“Of course it has,” I said, shifting into salesman mode. I took the bracelet off and showed him. “Here’s where you can lock it, and I guaran-freaking-tee you the firmware is secure against hacking. You know who’s got the hardest network security in the Cluster? Not arms manufacturers. Not governments. Toy makers. They know no parent is going to touch anything that could be vulnerable to malware.”
“He would know,” Dolph put in, jogging my elbow. “His daughter doesn’t even get to have a phone.”
“Maybe when she’s sixteen,” I said, thinking fleetingly of the girl at the knife stall. In a few more years, my Lucy would be that age. But what a gulf lay between this world and ours. “Or maybe when she’s sixty.”
Ijiuto laughed, but now I was wondering where I’d be in another few years. Still hauling cargoes to the most dangerous, unsavory, and politically non gratis worlds in the Cluster? Still hustling to make payroll for my crew and salt away a little something for Lucy’s education? At least I did not have a mortgage on my ship. I owned that baby free and clear. That’s not to say I had no problems in that area—but I kept my thoughts from straying to what Dolph and I called our “mechanical failure.”
“Bottom line,” I said. “This is the hottest-selling toy on Ponce de Leon this year.” Our home base, Ponce de Leon, is one of the Big 3 worlds of humanity in the Messier 4 Cluster. It sets the tone for human colonies throughout the Cluster, and the more impressionable alien species as well. “You’re going to be able to name your price.”
“Oh, I’m sold,” Ijiuto said, with the first smile I’d seen out of him. I relaxed. The 1,200 KGCs he still owed me were as good as in my pocket.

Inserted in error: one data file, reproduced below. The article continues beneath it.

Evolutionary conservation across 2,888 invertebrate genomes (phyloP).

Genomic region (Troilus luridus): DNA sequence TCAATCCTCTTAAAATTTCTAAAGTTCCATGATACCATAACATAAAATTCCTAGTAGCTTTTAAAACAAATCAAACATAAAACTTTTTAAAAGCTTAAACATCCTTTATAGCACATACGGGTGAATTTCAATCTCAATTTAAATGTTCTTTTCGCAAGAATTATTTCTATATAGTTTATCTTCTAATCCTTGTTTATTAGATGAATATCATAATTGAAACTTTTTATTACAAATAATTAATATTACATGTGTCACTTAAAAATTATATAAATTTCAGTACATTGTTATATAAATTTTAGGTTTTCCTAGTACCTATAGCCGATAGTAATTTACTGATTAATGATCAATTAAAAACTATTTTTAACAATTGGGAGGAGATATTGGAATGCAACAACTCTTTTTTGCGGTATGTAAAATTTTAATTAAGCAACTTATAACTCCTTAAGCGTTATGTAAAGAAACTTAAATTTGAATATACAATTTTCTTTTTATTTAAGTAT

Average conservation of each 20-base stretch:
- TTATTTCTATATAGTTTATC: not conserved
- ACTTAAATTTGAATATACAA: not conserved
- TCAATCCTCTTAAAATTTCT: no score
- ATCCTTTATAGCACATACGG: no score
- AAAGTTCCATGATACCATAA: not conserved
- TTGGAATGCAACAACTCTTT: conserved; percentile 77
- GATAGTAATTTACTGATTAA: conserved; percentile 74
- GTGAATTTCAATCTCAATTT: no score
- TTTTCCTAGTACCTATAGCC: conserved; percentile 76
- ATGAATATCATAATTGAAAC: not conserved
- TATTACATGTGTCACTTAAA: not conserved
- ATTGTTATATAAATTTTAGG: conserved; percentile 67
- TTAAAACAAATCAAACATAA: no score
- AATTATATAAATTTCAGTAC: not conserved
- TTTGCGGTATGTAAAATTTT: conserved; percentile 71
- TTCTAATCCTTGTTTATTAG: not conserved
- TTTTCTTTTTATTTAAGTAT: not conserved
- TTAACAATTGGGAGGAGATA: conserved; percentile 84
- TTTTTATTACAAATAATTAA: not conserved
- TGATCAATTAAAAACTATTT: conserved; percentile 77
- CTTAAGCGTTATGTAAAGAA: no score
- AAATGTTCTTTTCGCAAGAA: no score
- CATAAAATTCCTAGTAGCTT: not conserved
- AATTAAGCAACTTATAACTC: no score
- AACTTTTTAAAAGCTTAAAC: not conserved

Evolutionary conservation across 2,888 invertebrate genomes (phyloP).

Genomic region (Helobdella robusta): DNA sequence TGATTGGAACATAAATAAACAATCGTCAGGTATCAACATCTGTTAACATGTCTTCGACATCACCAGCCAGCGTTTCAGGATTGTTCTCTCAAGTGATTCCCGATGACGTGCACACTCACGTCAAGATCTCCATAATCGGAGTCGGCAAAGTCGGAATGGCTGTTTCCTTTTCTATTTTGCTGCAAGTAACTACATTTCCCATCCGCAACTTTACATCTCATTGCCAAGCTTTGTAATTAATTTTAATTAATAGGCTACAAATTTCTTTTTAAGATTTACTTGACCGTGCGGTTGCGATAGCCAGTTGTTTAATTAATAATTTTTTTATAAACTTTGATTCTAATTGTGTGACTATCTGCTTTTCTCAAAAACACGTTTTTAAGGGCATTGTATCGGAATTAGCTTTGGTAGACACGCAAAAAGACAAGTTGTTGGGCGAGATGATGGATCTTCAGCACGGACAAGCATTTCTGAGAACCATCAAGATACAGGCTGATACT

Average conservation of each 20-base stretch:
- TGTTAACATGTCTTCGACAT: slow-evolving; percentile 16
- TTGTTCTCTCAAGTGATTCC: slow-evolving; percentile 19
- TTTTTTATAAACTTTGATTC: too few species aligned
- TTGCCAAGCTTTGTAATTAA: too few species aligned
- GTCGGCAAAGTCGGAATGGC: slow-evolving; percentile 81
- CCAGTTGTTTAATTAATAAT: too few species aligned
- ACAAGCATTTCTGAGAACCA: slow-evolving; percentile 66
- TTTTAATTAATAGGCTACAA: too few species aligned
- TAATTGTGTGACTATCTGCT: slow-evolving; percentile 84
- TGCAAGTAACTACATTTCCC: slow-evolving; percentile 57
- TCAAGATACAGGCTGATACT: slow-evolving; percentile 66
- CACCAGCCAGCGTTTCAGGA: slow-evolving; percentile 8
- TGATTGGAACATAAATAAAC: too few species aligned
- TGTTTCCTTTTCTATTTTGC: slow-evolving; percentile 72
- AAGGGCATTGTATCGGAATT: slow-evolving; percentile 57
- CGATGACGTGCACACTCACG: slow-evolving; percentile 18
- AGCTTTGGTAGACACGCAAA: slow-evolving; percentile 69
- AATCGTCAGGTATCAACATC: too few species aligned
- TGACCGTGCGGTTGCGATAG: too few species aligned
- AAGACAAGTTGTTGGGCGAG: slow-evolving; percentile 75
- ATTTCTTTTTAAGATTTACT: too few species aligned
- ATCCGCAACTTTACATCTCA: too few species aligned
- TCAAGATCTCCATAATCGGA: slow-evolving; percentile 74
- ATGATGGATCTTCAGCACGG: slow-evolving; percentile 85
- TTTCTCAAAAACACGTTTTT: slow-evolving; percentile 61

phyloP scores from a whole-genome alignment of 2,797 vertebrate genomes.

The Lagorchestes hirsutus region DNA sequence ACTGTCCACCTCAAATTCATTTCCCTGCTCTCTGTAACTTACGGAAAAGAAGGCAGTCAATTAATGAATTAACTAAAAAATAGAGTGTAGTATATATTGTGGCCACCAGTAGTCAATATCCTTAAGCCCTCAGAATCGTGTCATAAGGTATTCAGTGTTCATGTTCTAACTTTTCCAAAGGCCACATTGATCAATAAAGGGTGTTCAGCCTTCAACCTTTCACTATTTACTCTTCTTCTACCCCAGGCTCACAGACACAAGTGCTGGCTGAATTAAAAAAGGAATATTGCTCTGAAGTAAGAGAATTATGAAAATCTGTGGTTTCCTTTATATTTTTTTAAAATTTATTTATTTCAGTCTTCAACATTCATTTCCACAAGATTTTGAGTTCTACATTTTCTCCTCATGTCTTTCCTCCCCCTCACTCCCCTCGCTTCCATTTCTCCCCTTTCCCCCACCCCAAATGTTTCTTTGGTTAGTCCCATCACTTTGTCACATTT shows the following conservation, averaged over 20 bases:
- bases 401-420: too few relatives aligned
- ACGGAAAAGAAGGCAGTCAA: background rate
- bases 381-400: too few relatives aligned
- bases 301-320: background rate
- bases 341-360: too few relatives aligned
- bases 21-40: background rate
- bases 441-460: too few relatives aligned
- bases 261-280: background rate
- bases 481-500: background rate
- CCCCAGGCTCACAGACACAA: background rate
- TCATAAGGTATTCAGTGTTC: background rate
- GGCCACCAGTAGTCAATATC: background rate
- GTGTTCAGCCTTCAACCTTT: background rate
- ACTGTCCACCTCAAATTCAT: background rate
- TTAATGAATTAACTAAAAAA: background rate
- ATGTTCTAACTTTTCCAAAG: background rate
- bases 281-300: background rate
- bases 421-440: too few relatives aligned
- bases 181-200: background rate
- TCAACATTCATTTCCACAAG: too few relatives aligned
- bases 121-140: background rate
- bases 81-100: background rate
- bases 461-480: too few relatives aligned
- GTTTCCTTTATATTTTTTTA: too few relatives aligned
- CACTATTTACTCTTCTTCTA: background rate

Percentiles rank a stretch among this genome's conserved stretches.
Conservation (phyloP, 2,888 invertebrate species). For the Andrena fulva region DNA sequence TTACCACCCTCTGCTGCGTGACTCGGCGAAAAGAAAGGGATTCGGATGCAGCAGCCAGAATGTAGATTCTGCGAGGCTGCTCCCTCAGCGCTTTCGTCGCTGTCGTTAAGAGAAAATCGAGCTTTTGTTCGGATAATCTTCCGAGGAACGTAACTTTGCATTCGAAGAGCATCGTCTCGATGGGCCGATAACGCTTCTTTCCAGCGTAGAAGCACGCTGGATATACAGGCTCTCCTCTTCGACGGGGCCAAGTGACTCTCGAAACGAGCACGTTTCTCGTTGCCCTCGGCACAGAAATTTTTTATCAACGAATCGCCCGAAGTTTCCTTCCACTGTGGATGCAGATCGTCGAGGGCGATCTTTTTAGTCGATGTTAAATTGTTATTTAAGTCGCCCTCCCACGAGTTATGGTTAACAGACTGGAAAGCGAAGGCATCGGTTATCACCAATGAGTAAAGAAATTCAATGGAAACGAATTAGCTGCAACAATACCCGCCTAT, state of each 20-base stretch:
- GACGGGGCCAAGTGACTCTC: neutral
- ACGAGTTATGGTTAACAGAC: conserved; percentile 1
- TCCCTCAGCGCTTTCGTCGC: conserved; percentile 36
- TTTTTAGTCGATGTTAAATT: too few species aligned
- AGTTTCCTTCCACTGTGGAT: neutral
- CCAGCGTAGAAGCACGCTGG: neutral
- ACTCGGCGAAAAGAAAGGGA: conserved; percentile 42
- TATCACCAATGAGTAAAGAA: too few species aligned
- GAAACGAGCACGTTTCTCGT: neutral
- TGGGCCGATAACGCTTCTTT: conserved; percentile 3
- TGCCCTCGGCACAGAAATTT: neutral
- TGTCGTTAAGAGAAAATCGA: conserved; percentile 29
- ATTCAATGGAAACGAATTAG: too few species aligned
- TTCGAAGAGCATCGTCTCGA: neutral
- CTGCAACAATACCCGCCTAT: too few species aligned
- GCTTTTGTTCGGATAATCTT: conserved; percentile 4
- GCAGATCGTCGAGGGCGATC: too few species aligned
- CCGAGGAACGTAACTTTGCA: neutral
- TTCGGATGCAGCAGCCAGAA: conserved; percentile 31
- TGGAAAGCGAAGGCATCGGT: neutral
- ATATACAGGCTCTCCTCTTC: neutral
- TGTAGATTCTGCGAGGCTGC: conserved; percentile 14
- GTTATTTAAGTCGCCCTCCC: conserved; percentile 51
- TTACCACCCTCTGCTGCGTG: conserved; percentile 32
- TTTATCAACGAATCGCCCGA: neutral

We finished eating, paid the bill, and moseyed towards the Uimaphathat parking lot. At this end of the main drag, the natives had more of a presence. They cowered in the booths of various relief and aid agencies, their cuddly appearance belying the most relentless bureaucratic minds I had ever encountered. I had had to pay an outrageous landing fee to these little teddy-bears. “We also brought a shipment of food aid from Help the Hungry on PdL,” I mentioned to Ijiuto.
Did I want him to think I was not just a mercenary bastard like most indie freighter captains? The truth was, Help the Hungry had paid me market rates to ship their cheap and nasty protein bars. I’m not in the business of helping people for free.
“You wonder how much of it is going to reach the refugees, you know?” I said, motioning to the Help the Hungry booth, where a congregation of natives were chomping on what looked suspiciously like my protein bars.
“Yeah, it’s a shame the way these people get exploited,” Ijiuto said, in a completely uninterested voice. He was swiping at the screen of his handheld. “I can’t get through to the truck rental people. Can’t even get a dang signal. I’m going to have to go over there. Catch you up at the ship. Pad one-six-five, right?” As he spoke, he was already angling away from us.
“Yeah,” Dolph said to his back. “What kind of refugee camp doesn’t even have decent phone service?” He snickered. Dolph has a strong sense of justice, in his own way.
Then his face changed. The almond eyes above his bandanna widened. He threw an elbow into my side.
I spun around and saw someone I had hoped never to see again, and yet had dreamt of meeting again, pretty much nightly for a while. Those were bad dreams. Bloody dreams.
The reality was worse.
A few feet away was Zane Cole.
The man who stole my wife.